I greet you, dearest Listener, a perturbed Becky. Something happened yesterday that has made me want to say some very important things.
Whilst in a shop, I overhead the following conversation between two young teenage girls. I’m appalling at judging people’s ages – I thought Mick Jagger was 348, turns out he’s only 70 – but I’m guessing these two girls couldn’t have been more than 14.
Girl 1: I really need to lose weight.
Girl 2: Do what I’m doing.
Girl 1: Yeah, you’ve lost loads of weight.
Girl 2: Yeah, over a stone! Seriously, just spit everything into a tissue, you never actually swallow anything! I’ve been doing it for ages.
Girl 1: I might start doing that.
Girl 2: Do it, we’ll be well skinny.
Girl 1: (Smiling) Yeah.
Listener, this conversation left me colder than a polar bear who’s fallen into a frozen lake, climbed out, spent all night in the rain, then been told the local shop has no woolly jumpers left.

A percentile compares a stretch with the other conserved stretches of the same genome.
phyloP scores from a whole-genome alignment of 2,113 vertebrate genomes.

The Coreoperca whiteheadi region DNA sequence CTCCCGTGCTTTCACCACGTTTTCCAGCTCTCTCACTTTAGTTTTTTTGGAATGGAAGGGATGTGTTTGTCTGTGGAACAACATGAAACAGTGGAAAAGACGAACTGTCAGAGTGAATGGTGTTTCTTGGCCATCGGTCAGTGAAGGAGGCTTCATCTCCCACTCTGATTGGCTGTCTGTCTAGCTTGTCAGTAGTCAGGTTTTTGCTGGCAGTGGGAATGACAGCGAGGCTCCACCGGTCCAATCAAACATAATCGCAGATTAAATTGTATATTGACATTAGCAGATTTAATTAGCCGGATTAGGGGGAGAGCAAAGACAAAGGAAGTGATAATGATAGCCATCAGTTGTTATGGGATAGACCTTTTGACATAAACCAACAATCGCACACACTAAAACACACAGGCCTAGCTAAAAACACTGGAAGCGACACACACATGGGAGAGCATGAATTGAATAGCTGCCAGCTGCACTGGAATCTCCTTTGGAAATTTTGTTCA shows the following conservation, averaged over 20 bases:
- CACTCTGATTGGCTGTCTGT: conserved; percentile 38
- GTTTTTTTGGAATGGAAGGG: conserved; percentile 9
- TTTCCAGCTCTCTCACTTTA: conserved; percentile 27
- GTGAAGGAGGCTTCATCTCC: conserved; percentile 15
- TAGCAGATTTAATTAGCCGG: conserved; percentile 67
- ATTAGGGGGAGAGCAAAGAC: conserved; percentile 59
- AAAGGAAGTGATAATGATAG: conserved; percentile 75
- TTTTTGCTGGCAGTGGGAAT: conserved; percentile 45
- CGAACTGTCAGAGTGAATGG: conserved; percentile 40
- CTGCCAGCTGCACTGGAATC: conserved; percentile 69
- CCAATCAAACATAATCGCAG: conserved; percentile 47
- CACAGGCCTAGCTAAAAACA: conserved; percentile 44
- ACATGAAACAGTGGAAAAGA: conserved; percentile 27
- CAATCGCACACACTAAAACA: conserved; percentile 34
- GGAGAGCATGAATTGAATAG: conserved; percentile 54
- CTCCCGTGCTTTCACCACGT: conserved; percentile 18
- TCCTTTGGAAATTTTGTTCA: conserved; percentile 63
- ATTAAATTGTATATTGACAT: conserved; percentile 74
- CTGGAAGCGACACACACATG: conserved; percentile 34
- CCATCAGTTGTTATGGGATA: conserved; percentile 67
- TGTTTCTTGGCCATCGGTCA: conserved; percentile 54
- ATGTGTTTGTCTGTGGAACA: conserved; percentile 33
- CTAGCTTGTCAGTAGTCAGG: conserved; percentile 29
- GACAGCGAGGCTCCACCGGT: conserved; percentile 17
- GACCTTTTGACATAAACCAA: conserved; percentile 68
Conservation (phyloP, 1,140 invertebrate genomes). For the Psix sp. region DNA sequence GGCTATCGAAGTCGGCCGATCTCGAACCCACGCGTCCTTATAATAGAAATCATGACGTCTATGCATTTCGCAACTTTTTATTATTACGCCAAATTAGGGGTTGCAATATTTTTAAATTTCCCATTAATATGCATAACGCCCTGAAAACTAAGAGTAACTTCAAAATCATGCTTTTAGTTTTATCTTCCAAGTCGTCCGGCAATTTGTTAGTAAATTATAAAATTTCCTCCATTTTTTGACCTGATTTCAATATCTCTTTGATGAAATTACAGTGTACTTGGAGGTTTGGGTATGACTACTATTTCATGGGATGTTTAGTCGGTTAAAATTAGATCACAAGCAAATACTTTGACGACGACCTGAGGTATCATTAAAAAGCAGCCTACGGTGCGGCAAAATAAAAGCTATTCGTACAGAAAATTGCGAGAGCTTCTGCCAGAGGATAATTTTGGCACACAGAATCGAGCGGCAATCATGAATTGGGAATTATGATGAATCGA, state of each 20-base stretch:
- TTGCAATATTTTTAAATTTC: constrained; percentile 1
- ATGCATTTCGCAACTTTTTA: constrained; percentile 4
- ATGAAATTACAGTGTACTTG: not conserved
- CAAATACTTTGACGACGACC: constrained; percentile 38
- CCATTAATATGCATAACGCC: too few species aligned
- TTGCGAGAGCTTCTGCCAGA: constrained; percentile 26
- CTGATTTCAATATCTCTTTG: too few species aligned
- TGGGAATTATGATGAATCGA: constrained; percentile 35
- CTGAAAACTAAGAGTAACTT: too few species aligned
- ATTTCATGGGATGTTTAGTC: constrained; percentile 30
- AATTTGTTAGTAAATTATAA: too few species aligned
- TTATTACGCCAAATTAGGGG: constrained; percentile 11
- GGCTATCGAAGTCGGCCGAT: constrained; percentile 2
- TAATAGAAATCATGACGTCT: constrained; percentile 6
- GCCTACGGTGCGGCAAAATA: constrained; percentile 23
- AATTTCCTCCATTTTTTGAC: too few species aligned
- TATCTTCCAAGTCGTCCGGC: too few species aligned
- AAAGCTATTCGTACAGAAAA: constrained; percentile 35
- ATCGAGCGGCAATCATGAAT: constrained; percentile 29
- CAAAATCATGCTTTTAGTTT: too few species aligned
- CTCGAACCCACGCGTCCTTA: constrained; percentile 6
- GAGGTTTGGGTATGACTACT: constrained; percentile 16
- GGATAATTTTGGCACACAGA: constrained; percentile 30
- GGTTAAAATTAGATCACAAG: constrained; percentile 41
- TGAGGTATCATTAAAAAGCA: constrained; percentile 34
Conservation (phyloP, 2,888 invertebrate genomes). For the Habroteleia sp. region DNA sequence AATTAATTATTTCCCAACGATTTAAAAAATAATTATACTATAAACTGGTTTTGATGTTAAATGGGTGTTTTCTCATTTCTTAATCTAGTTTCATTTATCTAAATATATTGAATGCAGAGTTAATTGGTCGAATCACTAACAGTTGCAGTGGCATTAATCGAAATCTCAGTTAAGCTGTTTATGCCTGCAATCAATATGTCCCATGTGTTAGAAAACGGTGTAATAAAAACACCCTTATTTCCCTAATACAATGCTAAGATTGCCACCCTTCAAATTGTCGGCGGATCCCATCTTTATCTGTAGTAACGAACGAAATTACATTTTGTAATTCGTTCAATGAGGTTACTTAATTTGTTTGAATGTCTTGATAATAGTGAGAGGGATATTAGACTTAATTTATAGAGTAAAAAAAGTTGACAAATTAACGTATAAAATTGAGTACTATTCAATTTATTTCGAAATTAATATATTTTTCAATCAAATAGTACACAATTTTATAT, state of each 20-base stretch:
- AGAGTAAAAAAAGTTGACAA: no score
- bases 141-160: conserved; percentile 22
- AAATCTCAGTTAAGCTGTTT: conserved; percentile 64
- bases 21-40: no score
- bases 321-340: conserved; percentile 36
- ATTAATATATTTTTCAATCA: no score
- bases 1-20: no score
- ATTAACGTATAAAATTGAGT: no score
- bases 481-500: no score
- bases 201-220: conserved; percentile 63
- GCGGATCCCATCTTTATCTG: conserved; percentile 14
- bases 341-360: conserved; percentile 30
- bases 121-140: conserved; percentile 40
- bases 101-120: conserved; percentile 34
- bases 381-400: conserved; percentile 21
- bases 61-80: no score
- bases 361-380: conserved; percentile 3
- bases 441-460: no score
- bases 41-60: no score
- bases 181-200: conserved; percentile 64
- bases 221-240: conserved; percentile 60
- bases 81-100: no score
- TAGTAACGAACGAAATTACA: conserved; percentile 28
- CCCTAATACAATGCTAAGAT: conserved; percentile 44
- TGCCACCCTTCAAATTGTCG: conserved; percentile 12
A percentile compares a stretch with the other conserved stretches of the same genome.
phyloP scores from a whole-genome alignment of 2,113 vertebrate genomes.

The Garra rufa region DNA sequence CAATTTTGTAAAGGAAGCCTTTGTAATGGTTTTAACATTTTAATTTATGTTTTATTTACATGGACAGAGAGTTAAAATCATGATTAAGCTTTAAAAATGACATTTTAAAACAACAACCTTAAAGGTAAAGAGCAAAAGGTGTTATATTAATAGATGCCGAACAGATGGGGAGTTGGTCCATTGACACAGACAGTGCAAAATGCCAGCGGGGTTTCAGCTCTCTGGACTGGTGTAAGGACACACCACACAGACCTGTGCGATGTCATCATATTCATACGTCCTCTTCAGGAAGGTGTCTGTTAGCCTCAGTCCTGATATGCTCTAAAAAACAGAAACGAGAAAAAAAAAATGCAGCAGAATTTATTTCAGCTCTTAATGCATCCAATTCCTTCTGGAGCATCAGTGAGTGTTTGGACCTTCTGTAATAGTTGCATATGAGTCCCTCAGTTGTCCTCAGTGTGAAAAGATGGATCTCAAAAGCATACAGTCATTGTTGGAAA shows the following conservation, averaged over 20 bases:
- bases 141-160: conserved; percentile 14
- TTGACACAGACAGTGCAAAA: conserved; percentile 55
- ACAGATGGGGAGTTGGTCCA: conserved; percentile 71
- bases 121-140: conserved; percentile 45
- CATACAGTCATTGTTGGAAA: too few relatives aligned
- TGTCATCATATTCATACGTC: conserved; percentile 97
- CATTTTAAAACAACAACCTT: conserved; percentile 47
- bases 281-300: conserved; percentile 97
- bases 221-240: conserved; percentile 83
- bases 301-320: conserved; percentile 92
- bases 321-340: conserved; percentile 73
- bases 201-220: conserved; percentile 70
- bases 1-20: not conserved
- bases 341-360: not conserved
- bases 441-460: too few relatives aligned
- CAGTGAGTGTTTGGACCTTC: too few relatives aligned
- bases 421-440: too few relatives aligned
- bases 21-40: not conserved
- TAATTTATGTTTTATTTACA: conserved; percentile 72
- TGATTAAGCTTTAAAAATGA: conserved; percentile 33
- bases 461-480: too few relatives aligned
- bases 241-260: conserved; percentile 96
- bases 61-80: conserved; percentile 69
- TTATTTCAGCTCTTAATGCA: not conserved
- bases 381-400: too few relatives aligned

These two girls were healthy-looking and slim – in fact the one who said she’d been hawking food into tissues was erring on too-skinny (unsurprising, as she’s probably ingested about 7 calories in the last month) – and neither of them needed, by any stretch of even the wildest imagination, to lose even an ounce.
Yet here they were proudly discussing the merits of what is essentially a form of bulimia. In a bid to get ‘well skinny’.
Every gram of fat, every ounce of muscle in my body wanted to grab them by their perfectly lean shoulders and yell
FOR THE LOVE OF GOD, DON’T EVEN GO THERE. PLEASE, PLEASE, PLEASE, STAY WELL AWAY FROM ALL THAT, AND JUST EAT.
The thought of these two healthy girls slipping into the bony grip of an eating disorder was horrible. Depressing, and horrible. Two words that exactly describe an eating disorder. Or, if you’re less wordy, the word
will do nicely.
I’m not just having an aimless rant, I know what I’m talking about: I spent nearly two years in my early 20s starving myself in a bid to get skinny. At the end of 2005, the world had a healthy, happy, curvaceous, 9 and a half stone Becky. By mid 2007, the world was frankly bored and rather irritated by an unhealthy, miserable, bony, 7 and a half stone Becky.
What started as a bid to ‘lose a few pounds’ and ‘tone up’ plummeted into an uncontrollable need to control what I put in my mouth, and before I could say ‘I don’t have an issue with food and I could never be anorexic’, I had a monumental issue with food and I was anorexic.